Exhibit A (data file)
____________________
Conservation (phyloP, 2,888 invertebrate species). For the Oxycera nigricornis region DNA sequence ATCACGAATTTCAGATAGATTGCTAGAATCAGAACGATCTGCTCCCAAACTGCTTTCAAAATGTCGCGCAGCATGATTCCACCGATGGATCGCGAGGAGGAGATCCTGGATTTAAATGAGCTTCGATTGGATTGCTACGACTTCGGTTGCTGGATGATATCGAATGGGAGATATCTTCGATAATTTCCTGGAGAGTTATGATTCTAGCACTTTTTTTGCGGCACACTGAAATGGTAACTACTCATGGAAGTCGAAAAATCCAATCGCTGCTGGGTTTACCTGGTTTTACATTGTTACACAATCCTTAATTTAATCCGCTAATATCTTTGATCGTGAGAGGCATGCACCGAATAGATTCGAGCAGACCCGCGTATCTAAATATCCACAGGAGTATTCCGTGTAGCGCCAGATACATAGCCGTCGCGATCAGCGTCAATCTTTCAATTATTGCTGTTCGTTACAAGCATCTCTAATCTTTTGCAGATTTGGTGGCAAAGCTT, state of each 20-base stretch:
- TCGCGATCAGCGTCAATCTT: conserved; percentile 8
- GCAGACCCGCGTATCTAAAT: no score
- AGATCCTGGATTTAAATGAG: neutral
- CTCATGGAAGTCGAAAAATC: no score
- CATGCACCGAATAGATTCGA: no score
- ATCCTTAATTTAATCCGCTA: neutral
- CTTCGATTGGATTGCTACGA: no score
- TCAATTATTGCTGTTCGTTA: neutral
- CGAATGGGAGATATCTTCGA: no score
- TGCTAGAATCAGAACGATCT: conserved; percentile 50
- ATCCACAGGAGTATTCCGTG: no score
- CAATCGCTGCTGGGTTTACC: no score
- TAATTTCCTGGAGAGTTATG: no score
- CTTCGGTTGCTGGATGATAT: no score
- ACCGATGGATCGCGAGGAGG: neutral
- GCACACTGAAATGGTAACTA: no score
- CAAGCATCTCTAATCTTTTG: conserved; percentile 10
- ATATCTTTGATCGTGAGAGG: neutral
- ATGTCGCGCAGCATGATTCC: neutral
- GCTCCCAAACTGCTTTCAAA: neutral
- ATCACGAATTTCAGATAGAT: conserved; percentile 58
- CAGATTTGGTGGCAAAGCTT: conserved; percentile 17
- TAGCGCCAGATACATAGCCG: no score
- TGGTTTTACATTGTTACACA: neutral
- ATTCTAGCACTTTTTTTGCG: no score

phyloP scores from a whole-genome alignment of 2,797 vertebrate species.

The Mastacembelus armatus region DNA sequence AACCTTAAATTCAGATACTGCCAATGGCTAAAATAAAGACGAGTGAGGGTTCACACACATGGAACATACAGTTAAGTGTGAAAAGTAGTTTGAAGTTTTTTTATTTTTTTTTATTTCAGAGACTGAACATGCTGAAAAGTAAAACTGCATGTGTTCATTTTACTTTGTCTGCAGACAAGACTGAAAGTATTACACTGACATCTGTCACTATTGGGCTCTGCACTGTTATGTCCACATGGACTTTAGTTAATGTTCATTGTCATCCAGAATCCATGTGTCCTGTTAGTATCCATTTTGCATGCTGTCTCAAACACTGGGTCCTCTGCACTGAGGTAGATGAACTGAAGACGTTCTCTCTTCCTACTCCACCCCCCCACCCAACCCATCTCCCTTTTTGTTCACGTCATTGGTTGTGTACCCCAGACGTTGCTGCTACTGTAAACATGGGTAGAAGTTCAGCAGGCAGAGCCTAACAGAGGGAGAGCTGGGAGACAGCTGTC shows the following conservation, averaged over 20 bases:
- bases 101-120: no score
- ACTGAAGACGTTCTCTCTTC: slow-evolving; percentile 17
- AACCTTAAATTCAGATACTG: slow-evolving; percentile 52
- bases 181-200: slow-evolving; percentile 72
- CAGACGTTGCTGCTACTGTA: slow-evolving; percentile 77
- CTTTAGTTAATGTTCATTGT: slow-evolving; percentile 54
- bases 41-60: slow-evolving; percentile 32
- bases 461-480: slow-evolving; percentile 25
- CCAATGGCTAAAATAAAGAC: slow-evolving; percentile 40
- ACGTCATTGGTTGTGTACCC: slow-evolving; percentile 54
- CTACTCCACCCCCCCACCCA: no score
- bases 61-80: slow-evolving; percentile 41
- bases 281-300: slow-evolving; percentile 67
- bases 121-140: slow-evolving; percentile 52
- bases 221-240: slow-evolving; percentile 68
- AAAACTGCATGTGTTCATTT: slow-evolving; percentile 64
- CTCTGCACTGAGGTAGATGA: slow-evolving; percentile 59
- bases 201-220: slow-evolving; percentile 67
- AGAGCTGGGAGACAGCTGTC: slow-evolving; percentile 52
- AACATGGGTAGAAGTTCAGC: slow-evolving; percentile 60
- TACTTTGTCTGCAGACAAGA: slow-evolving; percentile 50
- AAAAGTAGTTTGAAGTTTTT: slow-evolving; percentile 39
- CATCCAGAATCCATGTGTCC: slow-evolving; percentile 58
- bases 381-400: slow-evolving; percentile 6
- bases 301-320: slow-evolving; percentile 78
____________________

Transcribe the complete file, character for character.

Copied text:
Conservation (phyloP, 2,888 invertebrate species). For the Oxycera nigricornis region DNA sequence ATCACGAATTTCAGATAGATTGCTAGAATCAGAACGATCTGCTCCCAAACTGCTTTCAAAATGTCGCGCAGCATGATTCCACCGATGGATCGCGAGGAGGAGATCCTGGATTTAAATGAGCTTCGATTGGATTGCTACGACTTCGGTTGCTGGATGATATCGAATGGGAGATATCTTCGATAATTTCCTGGAGAGTTATGATTCTAGCACTTTTTTTGCGGCACACTGAAATGGTAACTACTCATGGAAGTCGAAAAATCCAATCGCTGCTGGGTTTACCTGGTTTTACATTGTTACACAATCCTTAATTTAATCCGCTAATATCTTTGATCGTGAGAGGCATGCACCGAATAGATTCGAGCAGACCCGCGTATCTAAATATCCACAGGAGTATTCCGTGTAGCGCCAGATACATAGCCGTCGCGATCAGCGTCAATCTTTCAATTATTGCTGTTCGTTACAAGCATCTCTAATCTTTTGCAGATTTGGTGGCAAAGCTT, state of each 20-base stretch:
- TCGCGATCAGCGTCAATCTT: conserved; percentile 8
- GCAGACCCGCGTATCTAAAT: no score
- AGATCCTGGATTTAAATGAG: neutral
- CTCATGGAAGTCGAAAAATC: no score
- CATGCACCGAATAGATTCGA: no score
- ATCCTTAATTTAATCCGCTA: neutral
- CTTCGATTGGATTGCTACGA: no score
- TCAATTATTGCTGTTCGTTA: neutral
- CGAATGGGAGATATCTTCGA: no score
- TGCTAGAATCAGAACGATCT: conserved; percentile 50
- ATCCACAGGAGTATTCCGTG: no score
- CAATCGCTGCTGGGTTTACC: no score
- TAATTTCCTGGAGAGTTATG: no score
- CTTCGGTTGCTGGATGATAT: no score
- ACCGATGGATCGCGAGGAGG: neutral
- GCACACTGAAATGGTAACTA: no score
- CAAGCATCTCTAATCTTTTG: conserved; percentile 10
- ATATCTTTGATCGTGAGAGG: neutral
- ATGTCGCGCAGCATGATTCC: neutral
- GCTCCCAAACTGCTTTCAAA: neutral
- ATCACGAATTTCAGATAGAT: conserved; percentile 58
- CAGATTTGGTGGCAAAGCTT: conserved; percentile 17
- TAGCGCCAGATACATAGCCG: no score
- TGGTTTTACATTGTTACACA: neutral
- ATTCTAGCACTTTTTTTGCG: no score

phyloP scores from a whole-genome alignment of 2,797 vertebrate species.

The Mastacembelus armatus region DNA sequence AACCTTAAATTCAGATACTGCCAATGGCTAAAATAAAGACGAGTGAGGGTTCACACACATGGAACATACAGTTAAGTGTGAAAAGTAGTTTGAAGTTTTTTTATTTTTTTTTATTTCAGAGACTGAACATGCTGAAAAGTAAAACTGCATGTGTTCATTTTACTTTGTCTGCAGACAAGACTGAAAGTATTACACTGACATCTGTCACTATTGGGCTCTGCACTGTTATGTCCACATGGACTTTAGTTAATGTTCATTGTCATCCAGAATCCATGTGTCCTGTTAGTATCCATTTTGCATGCTGTCTCAAACACTGGGTCCTCTGCACTGAGGTAGATGAACTGAAGACGTTCTCTCTTCCTACTCCACCCCCCCACCCAACCCATCTCCCTTTTTGTTCACGTCATTGGTTGTGTACCCCAGACGTTGCTGCTACTGTAAACATGGGTAGAAGTTCAGCAGGCAGAGCCTAACAGAGGGAGAGCTGGGAGACAGCTGTC shows the following conservation, averaged over 20 bases:
- bases 101-120: no score
- ACTGAAGACGTTCTCTCTTC: slow-evolving; percentile 17
- AACCTTAAATTCAGATACTG: slow-evolving; percentile 52
- bases 181-200: slow-evolving; percentile 72
- CAGACGTTGCTGCTACTGTA: slow-evolving; percentile 77
- CTTTAGTTAATGTTCATTGT: slow-evolving; percentile 54
- bases 41-60: slow-evolving; percentile 32
- bases 461-480: slow-evolving; percentile 25
- CCAATGGCTAAAATAAAGAC: slow-evolving; percentile 40
- ACGTCATTGGTTGTGTACCC: slow-evolving; percentile 54
- CTACTCCACCCCCCCACCCA: no score
- bases 61-80: slow-evolving; percentile 41
- bases 281-300: slow-evolving; percentile 67
- bases 121-140: slow-evolving; percentile 52
- bases 221-240: slow-evolving; percentile 68
- AAAACTGCATGTGTTCATTT: slow-evolving; percentile 64
- CTCTGCACTGAGGTAGATGA: slow-evolving; percentile 59
- bases 201-220: slow-evolving; percentile 67
- AGAGCTGGGAGACAGCTGTC: slow-evolving; percentile 52
- AACATGGGTAGAAGTTCAGC: slow-evolving; percentile 60
- TACTTTGTCTGCAGACAAGA: slow-evolving; percentile 50
- AAAAGTAGTTTGAAGTTTTT: slow-evolving; percentile 39
- CATCCAGAATCCATGTGTCC: slow-evolving; percentile 58
- bases 381-400: slow-evolving; percentile 6
- bases 301-320: slow-evolving; percentile 78